Mobility Portal, Spain
Date: November 1, 2023
Ailén Pedrotti
By Ailén Pedrotti
Spain flag

Laura Ros: “If we don’t have a relevant role in eMobility, we won’t attract investments.”

The Managing Director of Volkswagen Spain, within the framework of the Global Mobility Call, presents the necessary "to-do list" for Spain to continue advancing in the eMobility transition. Here, Laura Ros's call to action.
Laura Ros, the Managing Director of Volkswagen Spain. eMobility
Laura Ros, the Managing Director of Volkswagen Spain.

The entry of the Chinese giant into the eMobility market continues to have far-reaching consequences.

The initiation of an anti-subsidy investigation into the imports of battery electric vehicles (BEV) from China to the European Union is not the only development.

Now, top executives are also focusing their speeches on a call to action to protect the local eMobility component.

“Competition is good, European brands need to keep investing. We must not lose one of the few spearheads we have,” warns Laura Ros, Director of Volkswagen Spain, in this regard.

Within the context of the Global Mobility Call, the executive emphasizes that the variety in the offerings is not something to be viewed from a state of alert.

Laura Ros at the Global Mobility Call.

However, it is important not to lose sight of the position achieved globally up to this point.

What about Spain? Specifically, it’s a matter that should be taken very seriously.

“We have to play a very important role in this new sector, and if we don’t, we won’t attract investments,” she comments without hesitation.

At the moment, Spain is the second-largest car manufacturer in all of Europe, and in the field of eMobility, it aims to be in the same position.

Investments are coming.

The new battery plant of Seat and Volkswagen will mobilize 10 billion euros in investments.

This is just one of the many confirmed investments, with others still to be confirmed. But the industry needs to be more attractive, and the market share of electrified cars should continue to grow, according to Laura Ros’s perspective.

How to achieve this? Taxation and subsidies seem to be the ideal leverage.

“As an industry, we need to be more ambitious, and the government must provide the necessary incentives to stimulate the demand for electric cars,” says Ros.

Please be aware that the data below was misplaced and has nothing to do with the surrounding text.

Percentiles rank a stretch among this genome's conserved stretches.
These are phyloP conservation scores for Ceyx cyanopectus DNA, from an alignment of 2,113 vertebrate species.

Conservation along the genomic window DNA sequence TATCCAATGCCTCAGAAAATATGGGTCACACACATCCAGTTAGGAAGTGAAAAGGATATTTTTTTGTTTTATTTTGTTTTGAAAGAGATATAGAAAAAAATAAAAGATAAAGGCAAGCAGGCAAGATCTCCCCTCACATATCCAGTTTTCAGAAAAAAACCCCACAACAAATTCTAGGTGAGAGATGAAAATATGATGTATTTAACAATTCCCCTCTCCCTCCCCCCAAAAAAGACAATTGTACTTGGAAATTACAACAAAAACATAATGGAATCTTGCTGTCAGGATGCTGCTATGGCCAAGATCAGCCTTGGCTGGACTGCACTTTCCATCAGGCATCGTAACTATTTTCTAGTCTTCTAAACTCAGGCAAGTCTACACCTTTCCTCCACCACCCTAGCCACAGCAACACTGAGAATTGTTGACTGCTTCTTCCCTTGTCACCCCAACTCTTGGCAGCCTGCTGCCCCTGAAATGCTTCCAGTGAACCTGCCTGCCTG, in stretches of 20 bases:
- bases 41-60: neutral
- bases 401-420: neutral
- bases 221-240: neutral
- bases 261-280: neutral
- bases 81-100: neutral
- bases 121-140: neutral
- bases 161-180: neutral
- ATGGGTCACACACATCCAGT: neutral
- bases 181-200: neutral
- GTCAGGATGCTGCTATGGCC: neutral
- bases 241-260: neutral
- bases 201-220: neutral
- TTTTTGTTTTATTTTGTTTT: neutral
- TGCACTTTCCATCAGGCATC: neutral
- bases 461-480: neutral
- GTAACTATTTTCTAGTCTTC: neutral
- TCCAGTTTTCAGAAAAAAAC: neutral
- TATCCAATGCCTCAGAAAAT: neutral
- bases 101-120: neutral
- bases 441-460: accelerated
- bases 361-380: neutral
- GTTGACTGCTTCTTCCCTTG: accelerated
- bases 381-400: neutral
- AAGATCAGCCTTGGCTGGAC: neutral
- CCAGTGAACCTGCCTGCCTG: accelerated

She adds, “We are in a moment of transformation in Spain, and we work in the factories for that. We are optimistic about the quality and coverage of the infrastructure.”

At the moment, there is uncertainty when it comes to incentives, specifically the Moves Plan.

On December 31, it will end as we know it, with a remaining fund to be distributed.

The question revolves around whether it will continue as currently planned, be revised, or if there will be a temporary end to incentive plans.

“When you consider the Plan Moves along with the incentives on income tax, there can be discounts of up to 10.000 euros, but the complexity in processing these incentives is hindering the demand.”

On April 13, 2021, the Council of Ministers, at the proposal of the Ministry for Ecological Transition and the Demographic Challenge, approved Royal Decree 266/2021 to grant direct aid to the autonomous communities and the cities of Ceuta and Melilla for the implementation of Plan Moves III.

Since that date, during the rollout of the second phase of the project, there have been numerous delays in the disbursement of subsidies for the purchase of electric vehicles.

And as a result, the industry shares the opinion of Laura Ros today: “With the right incentives, Spain can be a great ambassador and a spearhead for change.”

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